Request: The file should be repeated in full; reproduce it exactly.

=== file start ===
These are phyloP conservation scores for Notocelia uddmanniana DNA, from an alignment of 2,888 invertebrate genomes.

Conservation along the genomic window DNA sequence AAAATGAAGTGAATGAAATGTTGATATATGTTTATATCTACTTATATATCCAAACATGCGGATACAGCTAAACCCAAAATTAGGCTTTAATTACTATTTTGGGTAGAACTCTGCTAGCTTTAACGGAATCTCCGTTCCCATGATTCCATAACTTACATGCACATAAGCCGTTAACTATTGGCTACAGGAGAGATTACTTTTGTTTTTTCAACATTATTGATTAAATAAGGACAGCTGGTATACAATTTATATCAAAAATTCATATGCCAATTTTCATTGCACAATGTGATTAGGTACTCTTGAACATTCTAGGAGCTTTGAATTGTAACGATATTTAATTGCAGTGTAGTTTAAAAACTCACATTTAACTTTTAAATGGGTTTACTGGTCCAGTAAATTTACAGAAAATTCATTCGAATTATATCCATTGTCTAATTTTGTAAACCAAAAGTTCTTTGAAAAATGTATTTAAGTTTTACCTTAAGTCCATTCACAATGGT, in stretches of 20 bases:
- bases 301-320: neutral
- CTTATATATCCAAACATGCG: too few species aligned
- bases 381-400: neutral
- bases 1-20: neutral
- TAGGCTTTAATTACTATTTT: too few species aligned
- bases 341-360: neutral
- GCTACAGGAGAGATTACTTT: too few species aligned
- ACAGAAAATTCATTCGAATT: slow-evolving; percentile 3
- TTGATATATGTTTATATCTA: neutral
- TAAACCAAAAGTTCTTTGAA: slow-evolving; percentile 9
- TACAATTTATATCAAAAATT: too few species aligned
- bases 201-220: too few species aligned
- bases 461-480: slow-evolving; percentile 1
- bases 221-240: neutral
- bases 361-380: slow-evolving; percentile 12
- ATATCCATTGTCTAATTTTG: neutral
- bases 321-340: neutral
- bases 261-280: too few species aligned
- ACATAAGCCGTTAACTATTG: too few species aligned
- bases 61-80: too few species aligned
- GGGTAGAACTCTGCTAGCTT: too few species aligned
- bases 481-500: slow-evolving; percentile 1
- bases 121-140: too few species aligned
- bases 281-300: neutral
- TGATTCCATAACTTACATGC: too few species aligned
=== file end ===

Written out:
These are phyloP conservation scores for Notocelia uddmanniana DNA, from an alignment of 2,888 invertebrate genomes.

Conservation along the genomic window DNA sequence AAAATGAAGTGAATGAAATGTTGATATATGTTTATATCTACTTATATATCCAAACATGCGGATACAGCTAAACCCAAAATTAGGCTTTAATTACTATTTTGGGTAGAACTCTGCTAGCTTTAACGGAATCTCCGTTCCCATGATTCCATAACTTACATGCACATAAGCCGTTAACTATTGGCTACAGGAGAGATTACTTTTGTTTTTTCAACATTATTGATTAAATAAGGACAGCTGGTATACAATTTATATCAAAAATTCATATGCCAATTTTCATTGCACAATGTGATTAGGTACTCTTGAACATTCTAGGAGCTTTGAATTGTAACGATATTTAATTGCAGTGTAGTTTAAAAACTCACATTTAACTTTTAAATGGGTTTACTGGTCCAGTAAATTTACAGAAAATTCATTCGAATTATATCCATTGTCTAATTTTGTAAACCAAAAGTTCTTTGAAAAATGTATTTAAGTTTTACCTTAAGTCCATTCACAATGGT, in stretches of 20 bases:
- bases 301-320: neutral
- CTTATATATCCAAACATGCG: too few species aligned
- bases 381-400: neutral
- bases 1-20: neutral
- TAGGCTTTAATTACTATTTT: too few species aligned
- bases 341-360: neutral
- GCTACAGGAGAGATTACTTT: too few species aligned
- ACAGAAAATTCATTCGAATT: slow-evolving; percentile 3
- TTGATATATGTTTATATCTA: neutral
- TAAACCAAAAGTTCTTTGAA: slow-evolving; percentile 9
- TACAATTTATATCAAAAATT: too few species aligned
- bases 201-220: too few species aligned
- bases 461-480: slow-evolving; percentile 1
- bases 221-240: neutral
- bases 361-380: slow-evolving; percentile 12
- ATATCCATTGTCTAATTTTG: neutral
- bases 321-340: neutral
- bases 261-280: too few species aligned
- ACATAAGCCGTTAACTATTG: too few species aligned
- bases 61-80: too few species aligned
- GGGTAGAACTCTGCTAGCTT: too few species aligned
- bases 481-500: slow-evolving; percentile 1
- bases 121-140: too few species aligned
- bases 281-300: neutral
- TGATTCCATAACTTACATGC: too few species aligned